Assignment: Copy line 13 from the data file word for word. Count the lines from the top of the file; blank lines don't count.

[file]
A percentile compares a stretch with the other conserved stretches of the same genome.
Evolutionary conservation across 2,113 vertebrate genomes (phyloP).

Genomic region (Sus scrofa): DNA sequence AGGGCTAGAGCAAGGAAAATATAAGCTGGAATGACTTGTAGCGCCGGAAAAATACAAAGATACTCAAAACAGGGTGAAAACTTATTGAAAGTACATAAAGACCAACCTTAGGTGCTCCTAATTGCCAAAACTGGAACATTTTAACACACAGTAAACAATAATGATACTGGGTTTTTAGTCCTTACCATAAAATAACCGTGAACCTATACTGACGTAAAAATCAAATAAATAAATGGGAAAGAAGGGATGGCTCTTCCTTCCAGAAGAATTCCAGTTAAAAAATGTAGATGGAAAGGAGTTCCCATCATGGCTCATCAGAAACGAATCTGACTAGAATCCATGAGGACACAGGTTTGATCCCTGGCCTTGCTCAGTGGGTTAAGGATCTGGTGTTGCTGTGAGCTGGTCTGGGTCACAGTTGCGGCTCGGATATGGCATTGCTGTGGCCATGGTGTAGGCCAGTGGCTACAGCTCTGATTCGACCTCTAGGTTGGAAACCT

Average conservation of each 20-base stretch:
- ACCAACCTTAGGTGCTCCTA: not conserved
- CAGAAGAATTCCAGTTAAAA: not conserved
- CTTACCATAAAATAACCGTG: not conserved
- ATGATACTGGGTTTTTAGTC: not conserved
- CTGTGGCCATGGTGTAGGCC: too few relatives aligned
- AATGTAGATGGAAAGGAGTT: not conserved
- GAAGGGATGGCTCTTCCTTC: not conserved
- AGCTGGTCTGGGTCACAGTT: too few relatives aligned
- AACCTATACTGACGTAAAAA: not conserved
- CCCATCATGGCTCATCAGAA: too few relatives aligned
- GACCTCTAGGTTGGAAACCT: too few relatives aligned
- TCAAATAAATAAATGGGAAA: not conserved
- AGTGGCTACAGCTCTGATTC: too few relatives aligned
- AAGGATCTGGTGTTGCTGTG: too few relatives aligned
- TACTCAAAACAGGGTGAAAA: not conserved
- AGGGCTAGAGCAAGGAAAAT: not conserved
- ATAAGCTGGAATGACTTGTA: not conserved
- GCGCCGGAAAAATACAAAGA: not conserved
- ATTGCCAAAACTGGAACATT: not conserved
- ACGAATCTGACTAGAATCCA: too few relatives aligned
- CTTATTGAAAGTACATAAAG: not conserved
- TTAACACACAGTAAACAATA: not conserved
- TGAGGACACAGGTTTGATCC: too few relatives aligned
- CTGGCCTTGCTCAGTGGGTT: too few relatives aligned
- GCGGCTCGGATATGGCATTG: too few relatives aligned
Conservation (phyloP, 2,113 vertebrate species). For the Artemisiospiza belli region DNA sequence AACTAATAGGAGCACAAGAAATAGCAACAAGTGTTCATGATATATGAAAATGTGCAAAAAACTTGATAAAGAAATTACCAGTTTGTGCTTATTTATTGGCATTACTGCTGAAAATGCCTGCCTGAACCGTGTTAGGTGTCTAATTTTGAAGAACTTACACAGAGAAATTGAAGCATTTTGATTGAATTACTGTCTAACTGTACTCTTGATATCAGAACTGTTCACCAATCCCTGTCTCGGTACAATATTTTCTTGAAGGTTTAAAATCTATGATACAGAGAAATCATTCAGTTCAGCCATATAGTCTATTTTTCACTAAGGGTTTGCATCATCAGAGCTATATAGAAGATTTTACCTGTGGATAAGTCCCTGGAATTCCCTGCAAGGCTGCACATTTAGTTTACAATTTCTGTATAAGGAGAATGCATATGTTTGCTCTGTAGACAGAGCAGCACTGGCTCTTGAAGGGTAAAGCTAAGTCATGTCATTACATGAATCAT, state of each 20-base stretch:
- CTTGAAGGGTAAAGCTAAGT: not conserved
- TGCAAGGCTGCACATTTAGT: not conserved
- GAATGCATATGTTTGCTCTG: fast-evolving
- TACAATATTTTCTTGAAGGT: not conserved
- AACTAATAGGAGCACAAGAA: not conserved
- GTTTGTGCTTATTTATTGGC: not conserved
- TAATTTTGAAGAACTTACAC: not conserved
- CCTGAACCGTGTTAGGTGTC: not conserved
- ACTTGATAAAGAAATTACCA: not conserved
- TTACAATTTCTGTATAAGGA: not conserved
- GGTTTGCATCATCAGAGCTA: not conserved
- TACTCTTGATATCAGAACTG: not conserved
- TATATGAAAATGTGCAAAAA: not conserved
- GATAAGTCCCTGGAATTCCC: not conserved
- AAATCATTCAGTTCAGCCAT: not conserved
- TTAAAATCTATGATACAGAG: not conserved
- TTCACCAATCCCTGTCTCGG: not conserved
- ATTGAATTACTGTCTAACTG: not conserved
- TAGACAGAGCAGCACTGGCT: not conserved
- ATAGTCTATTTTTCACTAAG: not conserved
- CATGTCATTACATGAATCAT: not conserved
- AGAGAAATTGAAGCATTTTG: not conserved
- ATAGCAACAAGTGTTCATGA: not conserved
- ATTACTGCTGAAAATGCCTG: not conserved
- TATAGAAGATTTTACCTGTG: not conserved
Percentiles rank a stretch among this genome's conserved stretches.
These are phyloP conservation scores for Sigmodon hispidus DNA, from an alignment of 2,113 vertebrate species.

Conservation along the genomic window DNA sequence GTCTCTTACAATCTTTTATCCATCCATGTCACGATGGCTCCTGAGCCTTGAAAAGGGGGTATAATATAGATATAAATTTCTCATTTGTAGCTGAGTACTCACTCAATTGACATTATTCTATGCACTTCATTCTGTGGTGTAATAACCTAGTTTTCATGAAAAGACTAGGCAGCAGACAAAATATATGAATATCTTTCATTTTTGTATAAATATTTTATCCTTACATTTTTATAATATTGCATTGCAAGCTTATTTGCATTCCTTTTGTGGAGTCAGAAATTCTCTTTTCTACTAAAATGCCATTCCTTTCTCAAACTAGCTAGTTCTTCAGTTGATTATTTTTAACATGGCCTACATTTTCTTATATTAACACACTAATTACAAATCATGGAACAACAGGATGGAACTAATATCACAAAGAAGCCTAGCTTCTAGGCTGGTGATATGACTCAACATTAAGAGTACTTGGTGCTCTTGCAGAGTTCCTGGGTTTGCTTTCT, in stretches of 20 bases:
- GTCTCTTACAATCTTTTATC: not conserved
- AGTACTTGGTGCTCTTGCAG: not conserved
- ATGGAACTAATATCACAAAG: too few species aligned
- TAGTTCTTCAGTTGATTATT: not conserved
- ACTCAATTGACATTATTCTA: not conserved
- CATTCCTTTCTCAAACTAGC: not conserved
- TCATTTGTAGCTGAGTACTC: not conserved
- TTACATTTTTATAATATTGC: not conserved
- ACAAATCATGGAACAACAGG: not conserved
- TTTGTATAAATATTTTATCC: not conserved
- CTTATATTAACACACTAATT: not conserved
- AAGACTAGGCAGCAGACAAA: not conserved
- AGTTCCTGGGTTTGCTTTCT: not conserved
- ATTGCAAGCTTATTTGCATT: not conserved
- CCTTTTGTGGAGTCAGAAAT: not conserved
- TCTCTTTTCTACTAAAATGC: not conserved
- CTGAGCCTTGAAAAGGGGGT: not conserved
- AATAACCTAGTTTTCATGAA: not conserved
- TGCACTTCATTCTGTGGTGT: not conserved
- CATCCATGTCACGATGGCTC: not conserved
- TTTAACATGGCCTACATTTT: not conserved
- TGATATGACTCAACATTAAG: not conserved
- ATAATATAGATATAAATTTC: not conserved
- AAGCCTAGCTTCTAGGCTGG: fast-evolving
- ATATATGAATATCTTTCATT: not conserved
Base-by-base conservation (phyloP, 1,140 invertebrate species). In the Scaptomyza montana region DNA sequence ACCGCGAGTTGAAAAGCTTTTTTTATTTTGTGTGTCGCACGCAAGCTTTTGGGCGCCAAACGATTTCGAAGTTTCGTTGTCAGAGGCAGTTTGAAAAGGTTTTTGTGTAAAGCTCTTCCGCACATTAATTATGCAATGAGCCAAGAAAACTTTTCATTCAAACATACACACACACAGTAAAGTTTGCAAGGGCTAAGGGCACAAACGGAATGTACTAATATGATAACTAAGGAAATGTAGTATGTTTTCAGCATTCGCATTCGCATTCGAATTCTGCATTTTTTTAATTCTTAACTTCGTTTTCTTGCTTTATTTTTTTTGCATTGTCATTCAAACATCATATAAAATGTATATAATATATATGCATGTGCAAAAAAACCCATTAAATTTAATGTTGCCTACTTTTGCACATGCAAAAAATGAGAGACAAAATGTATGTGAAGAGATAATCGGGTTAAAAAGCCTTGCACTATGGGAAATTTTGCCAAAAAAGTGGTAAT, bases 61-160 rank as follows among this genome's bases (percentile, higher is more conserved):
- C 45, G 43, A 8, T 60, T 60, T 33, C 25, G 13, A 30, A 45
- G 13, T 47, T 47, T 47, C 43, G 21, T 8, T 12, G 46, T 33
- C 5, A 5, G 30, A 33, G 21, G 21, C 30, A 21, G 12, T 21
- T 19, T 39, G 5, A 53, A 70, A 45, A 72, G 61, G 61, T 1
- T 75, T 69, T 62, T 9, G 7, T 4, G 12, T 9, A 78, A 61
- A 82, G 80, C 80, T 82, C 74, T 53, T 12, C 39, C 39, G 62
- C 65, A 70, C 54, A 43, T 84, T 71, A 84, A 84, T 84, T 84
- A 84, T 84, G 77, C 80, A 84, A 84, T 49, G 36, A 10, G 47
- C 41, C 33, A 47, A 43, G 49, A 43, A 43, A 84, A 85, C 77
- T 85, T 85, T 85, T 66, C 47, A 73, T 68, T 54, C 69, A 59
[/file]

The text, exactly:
- AACCTATACTGACGTAAAAA: not conserved